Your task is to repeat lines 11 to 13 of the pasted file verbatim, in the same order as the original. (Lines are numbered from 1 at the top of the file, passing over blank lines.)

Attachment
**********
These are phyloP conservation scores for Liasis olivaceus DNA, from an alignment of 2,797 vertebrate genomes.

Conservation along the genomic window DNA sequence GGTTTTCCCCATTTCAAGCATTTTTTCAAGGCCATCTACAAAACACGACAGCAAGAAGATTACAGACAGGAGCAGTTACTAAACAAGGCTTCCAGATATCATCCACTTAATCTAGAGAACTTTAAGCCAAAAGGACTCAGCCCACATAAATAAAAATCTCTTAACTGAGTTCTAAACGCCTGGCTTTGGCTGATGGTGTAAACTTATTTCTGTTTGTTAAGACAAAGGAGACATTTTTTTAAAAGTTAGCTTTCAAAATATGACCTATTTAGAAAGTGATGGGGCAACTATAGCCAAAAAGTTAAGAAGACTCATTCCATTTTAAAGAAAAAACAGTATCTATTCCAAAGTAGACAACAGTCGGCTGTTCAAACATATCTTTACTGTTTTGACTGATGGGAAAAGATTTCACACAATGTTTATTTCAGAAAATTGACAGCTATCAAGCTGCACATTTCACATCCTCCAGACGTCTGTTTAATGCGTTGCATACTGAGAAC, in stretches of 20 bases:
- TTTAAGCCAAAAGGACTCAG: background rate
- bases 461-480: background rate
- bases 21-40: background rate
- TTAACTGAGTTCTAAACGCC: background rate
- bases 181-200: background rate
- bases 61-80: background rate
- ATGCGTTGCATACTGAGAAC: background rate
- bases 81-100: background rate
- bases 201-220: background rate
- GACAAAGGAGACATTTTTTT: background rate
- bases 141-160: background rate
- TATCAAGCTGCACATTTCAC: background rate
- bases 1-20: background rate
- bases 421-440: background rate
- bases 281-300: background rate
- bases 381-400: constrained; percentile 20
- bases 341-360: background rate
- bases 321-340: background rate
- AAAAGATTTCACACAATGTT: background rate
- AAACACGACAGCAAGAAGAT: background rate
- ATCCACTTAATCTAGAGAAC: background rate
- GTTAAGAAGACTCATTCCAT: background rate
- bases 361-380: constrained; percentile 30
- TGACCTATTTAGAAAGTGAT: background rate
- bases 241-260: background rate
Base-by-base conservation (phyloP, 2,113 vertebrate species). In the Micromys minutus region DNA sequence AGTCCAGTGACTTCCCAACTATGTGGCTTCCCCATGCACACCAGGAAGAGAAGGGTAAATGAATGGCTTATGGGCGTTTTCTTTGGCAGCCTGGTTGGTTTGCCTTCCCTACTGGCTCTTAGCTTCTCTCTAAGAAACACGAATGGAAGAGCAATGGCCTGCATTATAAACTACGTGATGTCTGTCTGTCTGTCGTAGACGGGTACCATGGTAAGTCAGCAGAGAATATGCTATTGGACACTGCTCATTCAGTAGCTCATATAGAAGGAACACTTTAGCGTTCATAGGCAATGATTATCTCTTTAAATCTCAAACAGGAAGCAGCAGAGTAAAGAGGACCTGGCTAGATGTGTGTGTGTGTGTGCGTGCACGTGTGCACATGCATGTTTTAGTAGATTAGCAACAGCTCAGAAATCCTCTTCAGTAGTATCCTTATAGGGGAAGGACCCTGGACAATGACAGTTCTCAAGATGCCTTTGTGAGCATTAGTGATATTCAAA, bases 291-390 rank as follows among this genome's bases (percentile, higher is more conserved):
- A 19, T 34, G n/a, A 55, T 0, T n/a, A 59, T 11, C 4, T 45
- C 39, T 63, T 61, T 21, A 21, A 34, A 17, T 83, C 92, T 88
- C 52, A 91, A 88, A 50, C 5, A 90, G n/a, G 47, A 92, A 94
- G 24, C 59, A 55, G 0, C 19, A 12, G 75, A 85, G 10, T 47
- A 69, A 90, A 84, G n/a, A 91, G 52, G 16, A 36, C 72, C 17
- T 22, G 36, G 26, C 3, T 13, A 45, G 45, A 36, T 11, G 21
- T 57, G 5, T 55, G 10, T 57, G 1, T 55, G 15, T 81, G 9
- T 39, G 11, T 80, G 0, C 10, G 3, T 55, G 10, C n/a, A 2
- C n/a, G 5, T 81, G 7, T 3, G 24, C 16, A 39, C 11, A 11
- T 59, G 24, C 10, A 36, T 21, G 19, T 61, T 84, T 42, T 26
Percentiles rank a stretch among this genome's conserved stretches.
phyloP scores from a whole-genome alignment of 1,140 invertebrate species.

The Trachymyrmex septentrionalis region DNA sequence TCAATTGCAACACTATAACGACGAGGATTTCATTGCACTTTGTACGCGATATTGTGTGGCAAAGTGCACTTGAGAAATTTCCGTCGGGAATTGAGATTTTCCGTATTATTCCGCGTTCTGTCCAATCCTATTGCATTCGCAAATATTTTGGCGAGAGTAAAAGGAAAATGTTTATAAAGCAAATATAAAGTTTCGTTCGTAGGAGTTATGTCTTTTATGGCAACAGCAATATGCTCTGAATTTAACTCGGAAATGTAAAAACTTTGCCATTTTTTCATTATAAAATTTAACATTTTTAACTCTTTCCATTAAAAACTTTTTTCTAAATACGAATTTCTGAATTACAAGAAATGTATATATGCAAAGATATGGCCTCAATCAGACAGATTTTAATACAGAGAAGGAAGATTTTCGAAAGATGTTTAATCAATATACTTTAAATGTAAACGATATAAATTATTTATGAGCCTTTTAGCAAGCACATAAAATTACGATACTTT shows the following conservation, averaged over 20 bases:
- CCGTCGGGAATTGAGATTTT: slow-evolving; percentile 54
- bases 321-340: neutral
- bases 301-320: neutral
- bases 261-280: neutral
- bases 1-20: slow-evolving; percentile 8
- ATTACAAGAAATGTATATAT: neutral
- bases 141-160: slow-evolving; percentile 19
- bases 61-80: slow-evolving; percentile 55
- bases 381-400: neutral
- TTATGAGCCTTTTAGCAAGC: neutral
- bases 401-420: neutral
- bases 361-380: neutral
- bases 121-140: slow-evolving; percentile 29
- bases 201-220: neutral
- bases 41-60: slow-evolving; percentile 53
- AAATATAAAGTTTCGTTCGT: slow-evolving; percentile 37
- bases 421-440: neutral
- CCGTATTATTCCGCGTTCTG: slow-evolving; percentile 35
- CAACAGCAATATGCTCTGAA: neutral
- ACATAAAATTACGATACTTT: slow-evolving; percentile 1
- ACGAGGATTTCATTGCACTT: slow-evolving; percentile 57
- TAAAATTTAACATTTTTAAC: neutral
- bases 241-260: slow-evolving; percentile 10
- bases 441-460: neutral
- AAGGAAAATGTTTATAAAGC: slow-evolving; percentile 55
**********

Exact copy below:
- bases 201-220: background rate
- GACAAAGGAGACATTTTTTT: background rate
- bases 141-160: background rate